I entered into Jungle Cruise with low expectation based on the relative meh feeling all the other Disney theme park films had left me with and was expecting it to come out around the level of the average Pirates of the Caribbean sequel. That said, the film ended up surprising me. It’s a switch-your-mind-off popcorn ride but an extremely colourful one and far more enjoyable than it has any right to be. Disney have lavished a massive $200 million budget on the film and it shows in the huge and vibrantly detailed sets, the animatronic tigers and exotic animals and insects that populate the river.
In fact, I would go so far as to say that Jaume Collet-Serra takes the same adventure elements and massive budget that Gore Verbinski does on the Pirates of the Caribbean sequels and actually wields them into a tighter and more enjoyable film. Verbinski makes films that have occasional moments of eccentric humour stretched out around bloated and oversized effects set-pieces, something that became particularly evident with the first two sequels. By contrast, Collet-Serra never allows the size of the production to overwhelm him. The action and adventure elements – various scenes with rapids, attacking natives and Conquistadors, fleeing from the German topedo, a massively scaled scene through the temple at the end – are fun and enjoyable. (The most novel aspect is the effects of the resurrected Conquistadors whose bodies have been absorbed into tree branches, mud, snakes and honeybees), In particular, Collet-Serra allows the sense of humour to flourish and Dwayne Johnson and Emily Blunt to strike up a likeable rapport on screen. They’re not Bogart and Hepburn or even Harrison Ford and Karen Allen, but the pairing remains a sparkly and likeable one that carries the show.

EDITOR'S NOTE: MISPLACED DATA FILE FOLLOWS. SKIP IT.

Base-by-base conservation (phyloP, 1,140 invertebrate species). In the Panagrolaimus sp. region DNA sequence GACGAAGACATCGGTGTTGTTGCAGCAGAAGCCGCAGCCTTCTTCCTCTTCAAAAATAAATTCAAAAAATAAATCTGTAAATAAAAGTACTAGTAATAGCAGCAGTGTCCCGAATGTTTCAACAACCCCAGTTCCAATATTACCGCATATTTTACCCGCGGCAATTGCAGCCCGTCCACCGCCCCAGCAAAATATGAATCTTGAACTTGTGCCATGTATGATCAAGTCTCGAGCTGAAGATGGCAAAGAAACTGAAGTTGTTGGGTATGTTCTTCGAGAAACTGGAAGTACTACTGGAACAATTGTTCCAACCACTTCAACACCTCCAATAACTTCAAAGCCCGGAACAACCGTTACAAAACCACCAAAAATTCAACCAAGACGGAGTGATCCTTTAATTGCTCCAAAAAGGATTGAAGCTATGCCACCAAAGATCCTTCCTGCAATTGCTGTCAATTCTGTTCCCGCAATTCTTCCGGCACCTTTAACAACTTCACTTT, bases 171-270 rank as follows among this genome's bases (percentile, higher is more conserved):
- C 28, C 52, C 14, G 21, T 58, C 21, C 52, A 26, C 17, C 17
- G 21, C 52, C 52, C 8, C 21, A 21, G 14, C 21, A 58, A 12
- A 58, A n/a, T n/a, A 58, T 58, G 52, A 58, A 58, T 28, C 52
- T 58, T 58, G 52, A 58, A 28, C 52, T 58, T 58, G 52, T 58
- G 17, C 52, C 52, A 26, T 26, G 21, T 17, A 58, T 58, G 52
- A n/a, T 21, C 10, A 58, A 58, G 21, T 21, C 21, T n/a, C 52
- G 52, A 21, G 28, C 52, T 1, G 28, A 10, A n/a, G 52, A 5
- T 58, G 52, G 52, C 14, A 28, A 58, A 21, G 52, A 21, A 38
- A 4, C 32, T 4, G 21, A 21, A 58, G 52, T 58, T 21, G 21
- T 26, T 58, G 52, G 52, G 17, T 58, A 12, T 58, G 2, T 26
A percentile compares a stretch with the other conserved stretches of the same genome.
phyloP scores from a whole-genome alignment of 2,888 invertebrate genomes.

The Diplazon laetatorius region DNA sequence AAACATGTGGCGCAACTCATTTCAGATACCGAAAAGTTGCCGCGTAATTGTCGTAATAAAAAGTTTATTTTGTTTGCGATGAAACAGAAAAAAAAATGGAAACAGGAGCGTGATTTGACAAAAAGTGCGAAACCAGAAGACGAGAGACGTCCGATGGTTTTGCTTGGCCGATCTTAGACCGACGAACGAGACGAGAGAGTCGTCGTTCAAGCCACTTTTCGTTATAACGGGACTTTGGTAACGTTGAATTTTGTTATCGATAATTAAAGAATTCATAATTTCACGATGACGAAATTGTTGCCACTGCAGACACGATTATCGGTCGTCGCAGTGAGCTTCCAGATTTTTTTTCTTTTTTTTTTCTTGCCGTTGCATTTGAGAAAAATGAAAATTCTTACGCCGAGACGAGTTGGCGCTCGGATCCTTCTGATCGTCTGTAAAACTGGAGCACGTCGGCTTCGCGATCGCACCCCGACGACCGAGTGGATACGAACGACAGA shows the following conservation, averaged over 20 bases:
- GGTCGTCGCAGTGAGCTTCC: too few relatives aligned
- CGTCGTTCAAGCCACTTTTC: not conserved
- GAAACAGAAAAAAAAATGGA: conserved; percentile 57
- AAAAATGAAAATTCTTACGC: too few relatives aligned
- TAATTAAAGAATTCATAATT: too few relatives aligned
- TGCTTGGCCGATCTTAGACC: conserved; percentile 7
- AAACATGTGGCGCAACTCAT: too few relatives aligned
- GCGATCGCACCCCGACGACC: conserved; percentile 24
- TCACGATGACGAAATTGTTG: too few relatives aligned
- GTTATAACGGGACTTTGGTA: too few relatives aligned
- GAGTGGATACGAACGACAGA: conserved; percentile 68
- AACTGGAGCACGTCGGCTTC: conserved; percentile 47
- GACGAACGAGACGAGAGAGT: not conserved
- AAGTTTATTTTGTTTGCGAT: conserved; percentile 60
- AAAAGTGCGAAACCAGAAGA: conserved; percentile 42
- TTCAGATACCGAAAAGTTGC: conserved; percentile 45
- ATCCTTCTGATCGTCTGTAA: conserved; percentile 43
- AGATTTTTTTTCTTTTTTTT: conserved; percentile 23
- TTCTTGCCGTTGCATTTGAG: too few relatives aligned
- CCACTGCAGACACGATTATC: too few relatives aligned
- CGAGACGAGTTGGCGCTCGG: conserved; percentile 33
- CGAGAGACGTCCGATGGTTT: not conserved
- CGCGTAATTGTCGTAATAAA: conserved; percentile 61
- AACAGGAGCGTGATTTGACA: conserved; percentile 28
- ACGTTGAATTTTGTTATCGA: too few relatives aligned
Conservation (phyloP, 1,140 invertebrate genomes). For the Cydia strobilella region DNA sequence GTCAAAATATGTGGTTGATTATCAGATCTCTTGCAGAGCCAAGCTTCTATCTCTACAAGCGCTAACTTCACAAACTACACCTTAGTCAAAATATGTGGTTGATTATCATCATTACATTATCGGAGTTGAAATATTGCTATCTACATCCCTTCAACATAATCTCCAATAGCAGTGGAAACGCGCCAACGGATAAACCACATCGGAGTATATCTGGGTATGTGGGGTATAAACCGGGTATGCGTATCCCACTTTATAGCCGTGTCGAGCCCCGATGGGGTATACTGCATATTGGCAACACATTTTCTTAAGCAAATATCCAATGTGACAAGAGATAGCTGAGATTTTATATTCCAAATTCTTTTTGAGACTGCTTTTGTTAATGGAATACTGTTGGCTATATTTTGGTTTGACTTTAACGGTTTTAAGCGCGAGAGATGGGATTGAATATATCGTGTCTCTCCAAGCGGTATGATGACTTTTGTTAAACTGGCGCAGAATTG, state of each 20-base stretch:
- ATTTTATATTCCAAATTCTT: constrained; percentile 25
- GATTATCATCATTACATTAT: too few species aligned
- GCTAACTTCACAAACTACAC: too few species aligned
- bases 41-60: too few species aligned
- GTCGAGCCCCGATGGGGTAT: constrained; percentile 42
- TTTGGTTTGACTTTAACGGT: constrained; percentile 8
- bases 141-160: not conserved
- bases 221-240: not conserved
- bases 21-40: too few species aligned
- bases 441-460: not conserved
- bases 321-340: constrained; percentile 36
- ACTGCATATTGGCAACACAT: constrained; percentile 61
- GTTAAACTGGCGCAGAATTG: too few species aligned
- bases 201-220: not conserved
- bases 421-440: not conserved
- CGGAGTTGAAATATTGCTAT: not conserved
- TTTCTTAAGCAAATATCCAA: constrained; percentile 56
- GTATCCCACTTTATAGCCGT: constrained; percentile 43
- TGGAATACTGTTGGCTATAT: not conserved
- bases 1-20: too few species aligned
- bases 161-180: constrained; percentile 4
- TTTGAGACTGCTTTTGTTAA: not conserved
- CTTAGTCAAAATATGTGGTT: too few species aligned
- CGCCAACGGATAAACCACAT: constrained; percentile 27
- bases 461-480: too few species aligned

One interesting pieces of trivia is how the film incorporates real-life historic people into its story. (For other examples see Real-Life People in Fiction). The Conquistador Lope de Aguirre (1510-61) was a real figure known for his cruelty and treatment of the natives. He led a fateful expedition down the Amazon in search of the mythical city of El Dorado (although was operating in Peru on the opposite side of the South American continent to the film, which locates the action in Brazil). Unlike his fictional counterpart here, Aguirre was eventually murdered for his rebellion against the governor. A very different portrait of Aguirre and his expedition can be found in Werner Herzog’s standout Aguirre, The Wrath of God (1977). Prince Joachim Humbert (1890-1920) was also a real figure, the son of Wilhelm II aka Kaiser Bill, the last emperor of Germany. Unlike his fictional counterpart, Joachim’s life was largely undistinguished and following his father’s abdication, he was unable to handle life as a commoner and committed suicide by self-inflicted gunshot in 1920.
Trailer 2 here